My research explores the moral, political, and legal boundaries of the modern nation state. I am interested in the question of how Americans have tried to reconcile claims of national solidarity with international, trans- (and sub-) national commitments and allegiances. For much of the nineteenth century this question played out domestically in contests over citizenship and civic inclusion. The consolidation of the nation state in the aftermath of the Civil War only deepened the dilemma as the U.S. set out across the globe championing universal liberty and national interest, often in the same breath.

Historically, few Americans paid close attention over the years to the paradox inherent in the ideologies of manifest destiny, 100% Americanism, empire for liberty, and war to end war. My first book The Lost Promise of Patriotism focuses on those who did. It scrutinizes a group of American cultural critics—W.E.B. Du Bois, Jane Addams, Eugene V. Debs, among others—who resisted the imperialism latent in American civic identity and opposed the tendency of nationalism to swamp other social and political affiliations.

My second book Guantánamo: An American History elaborates on and extends these themes. The book sets out explain the development of a place beyond the reach of U.S., Cuban, and international law. In order to understand an apparent anomaly, it reaches back beyond the expansionary dreams of colonial Americans to the discovery of the New World.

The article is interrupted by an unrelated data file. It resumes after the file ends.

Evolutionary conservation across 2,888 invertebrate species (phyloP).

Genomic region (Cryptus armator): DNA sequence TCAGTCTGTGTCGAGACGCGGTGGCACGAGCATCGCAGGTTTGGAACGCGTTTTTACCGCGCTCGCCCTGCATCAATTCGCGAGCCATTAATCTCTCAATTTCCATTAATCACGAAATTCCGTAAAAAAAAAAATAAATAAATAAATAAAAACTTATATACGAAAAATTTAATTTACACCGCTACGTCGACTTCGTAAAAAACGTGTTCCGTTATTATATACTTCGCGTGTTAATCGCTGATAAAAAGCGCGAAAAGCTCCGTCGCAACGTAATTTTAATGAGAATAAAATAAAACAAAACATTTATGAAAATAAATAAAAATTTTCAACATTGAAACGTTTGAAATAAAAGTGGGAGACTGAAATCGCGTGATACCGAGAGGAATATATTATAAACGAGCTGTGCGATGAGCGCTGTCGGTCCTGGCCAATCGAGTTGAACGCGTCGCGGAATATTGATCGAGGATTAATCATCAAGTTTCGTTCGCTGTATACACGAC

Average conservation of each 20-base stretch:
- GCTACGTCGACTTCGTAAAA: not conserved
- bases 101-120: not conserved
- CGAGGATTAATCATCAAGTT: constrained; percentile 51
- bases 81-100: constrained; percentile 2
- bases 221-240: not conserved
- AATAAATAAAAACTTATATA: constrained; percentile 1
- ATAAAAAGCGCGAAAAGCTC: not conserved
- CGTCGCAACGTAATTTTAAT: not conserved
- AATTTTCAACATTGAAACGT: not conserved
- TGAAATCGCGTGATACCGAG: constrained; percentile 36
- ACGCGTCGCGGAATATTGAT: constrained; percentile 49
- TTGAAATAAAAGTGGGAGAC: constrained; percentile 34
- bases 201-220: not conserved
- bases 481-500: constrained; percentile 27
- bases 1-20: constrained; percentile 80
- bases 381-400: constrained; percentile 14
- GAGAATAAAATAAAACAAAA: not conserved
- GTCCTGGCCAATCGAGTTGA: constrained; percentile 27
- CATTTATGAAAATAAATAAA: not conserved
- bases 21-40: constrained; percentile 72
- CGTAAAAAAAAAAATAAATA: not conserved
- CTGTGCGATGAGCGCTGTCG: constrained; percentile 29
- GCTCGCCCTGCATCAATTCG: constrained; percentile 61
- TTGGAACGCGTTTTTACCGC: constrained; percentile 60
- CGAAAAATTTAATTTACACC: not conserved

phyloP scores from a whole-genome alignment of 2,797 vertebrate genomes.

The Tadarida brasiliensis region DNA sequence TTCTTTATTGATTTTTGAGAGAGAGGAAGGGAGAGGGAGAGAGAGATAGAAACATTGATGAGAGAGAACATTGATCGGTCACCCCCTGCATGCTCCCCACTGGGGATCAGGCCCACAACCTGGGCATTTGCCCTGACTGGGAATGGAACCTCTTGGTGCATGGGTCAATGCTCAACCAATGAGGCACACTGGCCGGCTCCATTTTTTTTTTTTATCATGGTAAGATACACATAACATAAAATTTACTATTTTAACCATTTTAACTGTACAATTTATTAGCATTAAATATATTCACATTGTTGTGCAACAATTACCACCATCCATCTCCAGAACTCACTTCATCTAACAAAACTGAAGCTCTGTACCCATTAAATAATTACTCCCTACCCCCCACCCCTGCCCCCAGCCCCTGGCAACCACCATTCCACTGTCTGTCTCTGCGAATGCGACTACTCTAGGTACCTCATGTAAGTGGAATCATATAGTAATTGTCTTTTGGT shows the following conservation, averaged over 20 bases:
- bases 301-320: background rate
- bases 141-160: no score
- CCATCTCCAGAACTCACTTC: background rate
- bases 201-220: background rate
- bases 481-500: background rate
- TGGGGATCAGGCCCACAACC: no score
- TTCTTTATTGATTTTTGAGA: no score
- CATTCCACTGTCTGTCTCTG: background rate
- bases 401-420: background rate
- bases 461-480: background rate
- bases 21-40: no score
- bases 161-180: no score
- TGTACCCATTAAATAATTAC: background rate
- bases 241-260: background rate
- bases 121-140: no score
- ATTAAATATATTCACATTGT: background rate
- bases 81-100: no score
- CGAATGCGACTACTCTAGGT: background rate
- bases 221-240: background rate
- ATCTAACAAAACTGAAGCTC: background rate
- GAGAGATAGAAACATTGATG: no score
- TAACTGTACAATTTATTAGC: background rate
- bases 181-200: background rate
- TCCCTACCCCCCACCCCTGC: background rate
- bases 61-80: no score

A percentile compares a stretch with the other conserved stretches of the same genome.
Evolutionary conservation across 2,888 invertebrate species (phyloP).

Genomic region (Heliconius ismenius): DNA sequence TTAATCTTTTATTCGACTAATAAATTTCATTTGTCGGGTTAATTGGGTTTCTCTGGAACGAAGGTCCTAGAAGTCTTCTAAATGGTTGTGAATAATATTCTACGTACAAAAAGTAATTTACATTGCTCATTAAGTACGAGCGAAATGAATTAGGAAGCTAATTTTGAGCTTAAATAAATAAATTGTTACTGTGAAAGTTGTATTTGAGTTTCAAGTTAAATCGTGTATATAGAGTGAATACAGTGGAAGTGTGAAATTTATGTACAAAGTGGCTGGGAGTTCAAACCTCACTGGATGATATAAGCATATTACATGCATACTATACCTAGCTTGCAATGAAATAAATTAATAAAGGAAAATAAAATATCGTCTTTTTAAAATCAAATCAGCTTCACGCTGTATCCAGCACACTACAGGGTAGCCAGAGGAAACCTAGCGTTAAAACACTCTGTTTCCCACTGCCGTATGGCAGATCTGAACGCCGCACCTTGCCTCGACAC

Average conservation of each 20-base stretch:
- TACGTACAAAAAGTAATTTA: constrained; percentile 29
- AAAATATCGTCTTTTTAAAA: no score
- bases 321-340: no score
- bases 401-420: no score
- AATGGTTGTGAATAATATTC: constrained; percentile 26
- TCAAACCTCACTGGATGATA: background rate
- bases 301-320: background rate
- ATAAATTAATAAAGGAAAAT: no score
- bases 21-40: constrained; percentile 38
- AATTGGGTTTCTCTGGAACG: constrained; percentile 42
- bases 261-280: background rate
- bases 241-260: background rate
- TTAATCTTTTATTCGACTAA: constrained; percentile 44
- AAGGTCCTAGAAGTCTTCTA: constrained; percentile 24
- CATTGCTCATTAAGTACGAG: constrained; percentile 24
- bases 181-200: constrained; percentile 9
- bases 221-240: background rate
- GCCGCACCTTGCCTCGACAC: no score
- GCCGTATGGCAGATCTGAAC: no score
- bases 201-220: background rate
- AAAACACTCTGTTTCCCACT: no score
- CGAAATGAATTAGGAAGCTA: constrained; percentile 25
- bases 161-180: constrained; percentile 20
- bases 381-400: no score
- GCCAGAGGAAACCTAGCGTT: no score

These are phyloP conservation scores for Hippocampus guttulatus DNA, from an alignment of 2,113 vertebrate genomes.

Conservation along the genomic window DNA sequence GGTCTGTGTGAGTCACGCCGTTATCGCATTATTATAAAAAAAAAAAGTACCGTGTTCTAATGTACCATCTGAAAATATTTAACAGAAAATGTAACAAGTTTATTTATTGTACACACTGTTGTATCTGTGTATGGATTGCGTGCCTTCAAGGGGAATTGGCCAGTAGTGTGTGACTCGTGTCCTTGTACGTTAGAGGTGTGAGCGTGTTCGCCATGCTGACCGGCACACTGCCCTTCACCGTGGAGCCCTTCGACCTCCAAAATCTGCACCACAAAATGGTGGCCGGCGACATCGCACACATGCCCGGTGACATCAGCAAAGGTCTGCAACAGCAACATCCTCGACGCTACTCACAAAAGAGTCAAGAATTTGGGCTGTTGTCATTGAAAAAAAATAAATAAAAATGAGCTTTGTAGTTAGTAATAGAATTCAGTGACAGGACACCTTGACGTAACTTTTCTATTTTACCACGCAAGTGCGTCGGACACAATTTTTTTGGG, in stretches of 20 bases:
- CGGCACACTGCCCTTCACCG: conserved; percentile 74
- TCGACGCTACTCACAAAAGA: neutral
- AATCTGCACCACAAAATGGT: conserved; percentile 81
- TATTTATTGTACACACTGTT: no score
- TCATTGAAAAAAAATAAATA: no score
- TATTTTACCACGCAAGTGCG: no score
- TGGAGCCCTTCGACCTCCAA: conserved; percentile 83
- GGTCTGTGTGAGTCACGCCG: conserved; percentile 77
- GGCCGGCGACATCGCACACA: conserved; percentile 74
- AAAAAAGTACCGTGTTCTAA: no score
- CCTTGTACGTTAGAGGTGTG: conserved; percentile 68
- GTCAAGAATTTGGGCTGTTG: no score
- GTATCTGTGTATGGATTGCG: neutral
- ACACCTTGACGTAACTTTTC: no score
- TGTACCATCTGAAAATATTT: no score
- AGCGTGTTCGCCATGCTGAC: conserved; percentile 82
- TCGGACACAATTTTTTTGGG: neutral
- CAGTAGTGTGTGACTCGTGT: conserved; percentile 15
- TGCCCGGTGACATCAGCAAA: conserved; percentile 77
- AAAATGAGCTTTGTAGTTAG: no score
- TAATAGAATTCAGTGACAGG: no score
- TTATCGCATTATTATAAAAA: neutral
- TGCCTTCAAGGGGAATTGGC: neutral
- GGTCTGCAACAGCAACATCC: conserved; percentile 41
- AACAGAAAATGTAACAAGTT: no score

I’m now at work on a biography of the young Fidel Castro, with a focus on Castro’s intellectual inheritance, political philosophy, and decision-making process—subject matter curiously absent from Castro biographies. Rather than interpreting Castro as a pawn in East-West relations, I show him attempting to chart a culturally specific (pluralist) path to political and economic development in a bi-polar world, while wrestling with a dilemma fundamental to war-torn postcolonial societies, namely how to balance civil and political liberties against more basic needs like access to food, clean water, healthcare, and education. A voracious and catholic reader, Castro drew simultaneously on European enlightenment and counter-enlightenment traditions, attempting to reconcile their universal lessons with what he believed to be a distinctive Latin American and, especially Cuban, history and culture. There is much Marx in Castro’s thinking, but no little Weber, much of the French Revolutionaries, but no little Romanticism, all of which, of course, yields pride of place to Cuba’s own José Martí—a veritable hodge-podge of intellectual influences in desperate need of sorting out.